Philosophical Primatology: Reflections on Theses of Anthropological Difference, the Logic of Anthropomorphism and Anthropodenial, and the Self-other Category Mistake Within the Scope of Cognitive Primate Research
Biological Theory 15 (2):61-82 (2020)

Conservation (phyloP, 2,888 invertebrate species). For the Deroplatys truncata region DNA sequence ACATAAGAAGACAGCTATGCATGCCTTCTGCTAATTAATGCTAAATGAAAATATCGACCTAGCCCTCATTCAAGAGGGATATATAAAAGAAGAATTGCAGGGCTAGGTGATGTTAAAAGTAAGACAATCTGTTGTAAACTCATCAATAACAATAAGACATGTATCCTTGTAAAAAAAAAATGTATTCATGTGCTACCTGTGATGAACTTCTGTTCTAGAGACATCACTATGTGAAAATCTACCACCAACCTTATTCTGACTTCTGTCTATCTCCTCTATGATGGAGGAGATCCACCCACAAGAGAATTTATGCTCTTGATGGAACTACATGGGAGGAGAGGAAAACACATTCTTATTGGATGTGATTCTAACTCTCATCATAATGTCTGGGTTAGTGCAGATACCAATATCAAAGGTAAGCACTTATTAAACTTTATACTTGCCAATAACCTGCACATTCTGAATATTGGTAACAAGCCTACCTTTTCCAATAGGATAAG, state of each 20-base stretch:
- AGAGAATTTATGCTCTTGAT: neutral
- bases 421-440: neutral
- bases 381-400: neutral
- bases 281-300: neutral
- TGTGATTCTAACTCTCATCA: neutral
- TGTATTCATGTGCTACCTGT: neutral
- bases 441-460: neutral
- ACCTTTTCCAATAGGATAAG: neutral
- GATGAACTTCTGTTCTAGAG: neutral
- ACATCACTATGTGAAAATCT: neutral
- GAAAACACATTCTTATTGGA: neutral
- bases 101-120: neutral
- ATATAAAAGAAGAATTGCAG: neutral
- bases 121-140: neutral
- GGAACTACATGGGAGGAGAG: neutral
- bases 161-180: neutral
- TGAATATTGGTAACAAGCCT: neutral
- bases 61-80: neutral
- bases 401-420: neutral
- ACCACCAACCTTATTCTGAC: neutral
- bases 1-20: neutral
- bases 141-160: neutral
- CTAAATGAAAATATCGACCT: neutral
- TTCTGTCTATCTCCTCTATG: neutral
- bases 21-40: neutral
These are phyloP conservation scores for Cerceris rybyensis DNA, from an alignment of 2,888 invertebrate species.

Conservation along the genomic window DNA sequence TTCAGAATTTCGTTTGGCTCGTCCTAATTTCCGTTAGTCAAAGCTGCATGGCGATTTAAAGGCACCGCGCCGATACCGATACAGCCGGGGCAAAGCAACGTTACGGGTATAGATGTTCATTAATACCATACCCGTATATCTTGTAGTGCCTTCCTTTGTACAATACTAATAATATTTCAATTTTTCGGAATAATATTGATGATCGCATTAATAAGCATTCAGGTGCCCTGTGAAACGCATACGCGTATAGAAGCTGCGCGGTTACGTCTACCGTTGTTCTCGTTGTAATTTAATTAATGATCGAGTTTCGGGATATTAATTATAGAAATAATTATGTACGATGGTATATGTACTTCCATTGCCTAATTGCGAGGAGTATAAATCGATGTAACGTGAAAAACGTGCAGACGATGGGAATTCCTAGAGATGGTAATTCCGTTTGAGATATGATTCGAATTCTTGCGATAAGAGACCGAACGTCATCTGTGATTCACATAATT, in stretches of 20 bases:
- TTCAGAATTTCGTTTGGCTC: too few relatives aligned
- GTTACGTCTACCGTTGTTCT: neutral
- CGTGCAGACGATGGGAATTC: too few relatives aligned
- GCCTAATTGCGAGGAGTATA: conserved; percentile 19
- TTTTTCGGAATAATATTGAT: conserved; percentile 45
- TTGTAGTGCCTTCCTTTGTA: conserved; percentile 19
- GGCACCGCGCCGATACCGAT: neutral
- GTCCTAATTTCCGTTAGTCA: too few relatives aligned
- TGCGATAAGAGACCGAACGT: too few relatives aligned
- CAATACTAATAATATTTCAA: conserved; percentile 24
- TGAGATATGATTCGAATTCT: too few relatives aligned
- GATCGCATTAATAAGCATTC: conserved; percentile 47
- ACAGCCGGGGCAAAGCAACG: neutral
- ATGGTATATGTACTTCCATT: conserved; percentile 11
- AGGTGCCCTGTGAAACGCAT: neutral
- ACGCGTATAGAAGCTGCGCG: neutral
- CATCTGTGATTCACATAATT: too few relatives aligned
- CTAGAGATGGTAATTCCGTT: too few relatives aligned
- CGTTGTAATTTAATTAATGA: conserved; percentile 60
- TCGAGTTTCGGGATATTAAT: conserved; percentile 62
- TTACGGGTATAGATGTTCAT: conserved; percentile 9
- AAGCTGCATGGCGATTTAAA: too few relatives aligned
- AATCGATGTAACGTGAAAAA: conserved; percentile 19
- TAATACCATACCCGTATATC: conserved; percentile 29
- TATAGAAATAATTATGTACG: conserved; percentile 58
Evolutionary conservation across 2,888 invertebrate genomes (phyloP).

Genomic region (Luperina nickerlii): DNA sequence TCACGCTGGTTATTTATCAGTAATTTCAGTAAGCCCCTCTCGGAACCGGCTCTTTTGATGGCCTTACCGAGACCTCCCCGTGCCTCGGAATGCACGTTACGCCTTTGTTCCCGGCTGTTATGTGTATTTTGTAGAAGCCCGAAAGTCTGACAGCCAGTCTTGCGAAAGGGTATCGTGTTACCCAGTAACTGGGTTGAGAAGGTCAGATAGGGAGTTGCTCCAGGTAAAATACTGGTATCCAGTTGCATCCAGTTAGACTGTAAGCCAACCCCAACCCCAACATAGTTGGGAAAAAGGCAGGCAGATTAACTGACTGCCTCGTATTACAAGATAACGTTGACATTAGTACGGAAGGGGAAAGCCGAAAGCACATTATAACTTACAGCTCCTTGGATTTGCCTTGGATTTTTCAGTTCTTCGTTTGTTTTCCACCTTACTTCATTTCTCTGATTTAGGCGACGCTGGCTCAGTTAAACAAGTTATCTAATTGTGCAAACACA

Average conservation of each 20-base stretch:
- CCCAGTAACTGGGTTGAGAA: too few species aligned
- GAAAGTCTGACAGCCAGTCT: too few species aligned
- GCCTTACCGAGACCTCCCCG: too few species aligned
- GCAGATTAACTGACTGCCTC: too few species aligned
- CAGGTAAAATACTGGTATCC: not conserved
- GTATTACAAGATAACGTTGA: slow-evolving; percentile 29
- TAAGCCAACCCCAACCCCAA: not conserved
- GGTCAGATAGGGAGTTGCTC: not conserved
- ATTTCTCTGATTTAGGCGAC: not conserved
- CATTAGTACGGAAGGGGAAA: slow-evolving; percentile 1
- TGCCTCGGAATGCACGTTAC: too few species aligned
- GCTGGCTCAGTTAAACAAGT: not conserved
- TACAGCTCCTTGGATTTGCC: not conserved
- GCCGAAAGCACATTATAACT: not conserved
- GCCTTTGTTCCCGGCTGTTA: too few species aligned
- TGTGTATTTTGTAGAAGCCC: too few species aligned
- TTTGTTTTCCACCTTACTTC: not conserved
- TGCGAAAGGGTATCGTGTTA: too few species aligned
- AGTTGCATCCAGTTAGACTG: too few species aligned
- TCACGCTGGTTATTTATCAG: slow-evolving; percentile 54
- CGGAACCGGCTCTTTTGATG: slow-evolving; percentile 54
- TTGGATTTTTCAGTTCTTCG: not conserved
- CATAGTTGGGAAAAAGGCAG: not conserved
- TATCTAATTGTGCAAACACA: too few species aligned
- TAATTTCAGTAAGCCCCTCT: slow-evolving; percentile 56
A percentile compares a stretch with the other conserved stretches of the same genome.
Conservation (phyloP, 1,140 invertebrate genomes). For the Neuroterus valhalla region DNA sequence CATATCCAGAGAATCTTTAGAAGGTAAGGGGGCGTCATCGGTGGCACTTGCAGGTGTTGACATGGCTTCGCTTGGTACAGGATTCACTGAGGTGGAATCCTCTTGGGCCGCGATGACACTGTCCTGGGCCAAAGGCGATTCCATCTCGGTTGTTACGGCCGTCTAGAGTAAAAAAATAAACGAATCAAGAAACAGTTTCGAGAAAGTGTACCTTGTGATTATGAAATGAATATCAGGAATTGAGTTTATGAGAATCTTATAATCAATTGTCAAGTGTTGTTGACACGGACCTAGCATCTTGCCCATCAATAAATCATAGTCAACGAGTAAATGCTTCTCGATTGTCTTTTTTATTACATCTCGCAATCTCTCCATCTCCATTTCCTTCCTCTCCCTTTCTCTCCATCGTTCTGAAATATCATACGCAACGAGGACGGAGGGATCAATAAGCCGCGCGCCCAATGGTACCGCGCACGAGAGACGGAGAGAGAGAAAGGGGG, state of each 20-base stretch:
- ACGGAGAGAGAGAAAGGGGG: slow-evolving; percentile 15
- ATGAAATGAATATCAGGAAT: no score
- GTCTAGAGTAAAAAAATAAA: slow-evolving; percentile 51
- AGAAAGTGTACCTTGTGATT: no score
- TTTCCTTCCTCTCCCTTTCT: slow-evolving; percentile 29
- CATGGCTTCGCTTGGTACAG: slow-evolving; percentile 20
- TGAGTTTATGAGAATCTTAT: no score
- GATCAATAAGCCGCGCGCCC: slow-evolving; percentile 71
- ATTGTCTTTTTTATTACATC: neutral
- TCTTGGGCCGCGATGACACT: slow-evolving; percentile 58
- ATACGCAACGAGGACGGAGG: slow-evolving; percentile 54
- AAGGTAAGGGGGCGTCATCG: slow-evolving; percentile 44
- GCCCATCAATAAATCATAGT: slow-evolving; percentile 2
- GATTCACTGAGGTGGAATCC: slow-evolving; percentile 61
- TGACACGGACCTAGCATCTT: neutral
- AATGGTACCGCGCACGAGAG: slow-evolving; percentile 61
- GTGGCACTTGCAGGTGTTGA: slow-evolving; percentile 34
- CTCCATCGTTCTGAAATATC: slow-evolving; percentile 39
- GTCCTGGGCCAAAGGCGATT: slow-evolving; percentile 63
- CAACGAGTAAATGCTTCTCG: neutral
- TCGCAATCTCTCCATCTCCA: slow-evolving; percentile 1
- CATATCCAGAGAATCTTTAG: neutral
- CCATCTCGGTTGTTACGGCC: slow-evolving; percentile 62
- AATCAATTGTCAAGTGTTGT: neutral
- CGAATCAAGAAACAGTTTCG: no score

AbstractThis article investigates the deep-rooted logical structures underlying our thinking about other animals with a particular focus on topics relevant for cognitive primate research. We begin with a philosophical propaedeutic that makes perspicuous how we are to differentiate ontological from epistemological considerations regarding primates, while also accounting for the many perplexities that will undoubtedly be encountered upon applying this difference to concrete phenomena. Following this, we give an account of what is to be understood by the assertion of a thesis of anthropological difference, identifying, inter alia, a property that fulfils the exclusivity, universality, and constitution criteria and demarcates the differentia specifica between humans and other animals. Also, we systematically develop how such theses can be formulated more moderately. Furthermore, we account for different theoretical frameworks, argumentative schemes, and sociological factors whose employment is associated with theses as such. This endeavor is carried out under the guise of anthropomorphism and anthropodenial. Doing so, we show that both are favored by the logic of cognitive primate research. Put briefly, concepts like cladistic parsimony and arguments by analogy favor anthropomorphism whereas concepts like traditional parsimony and Morgan’s canon favor anthropodenial. We close by framing these topics in the light of the self-other category mistake that lies in ascribing exclusive self-properties to some other. Lastly, we probe this category mistake for potency and scope of implications and find it to be central to and unavoidably ingrained in our thinking about other animals.
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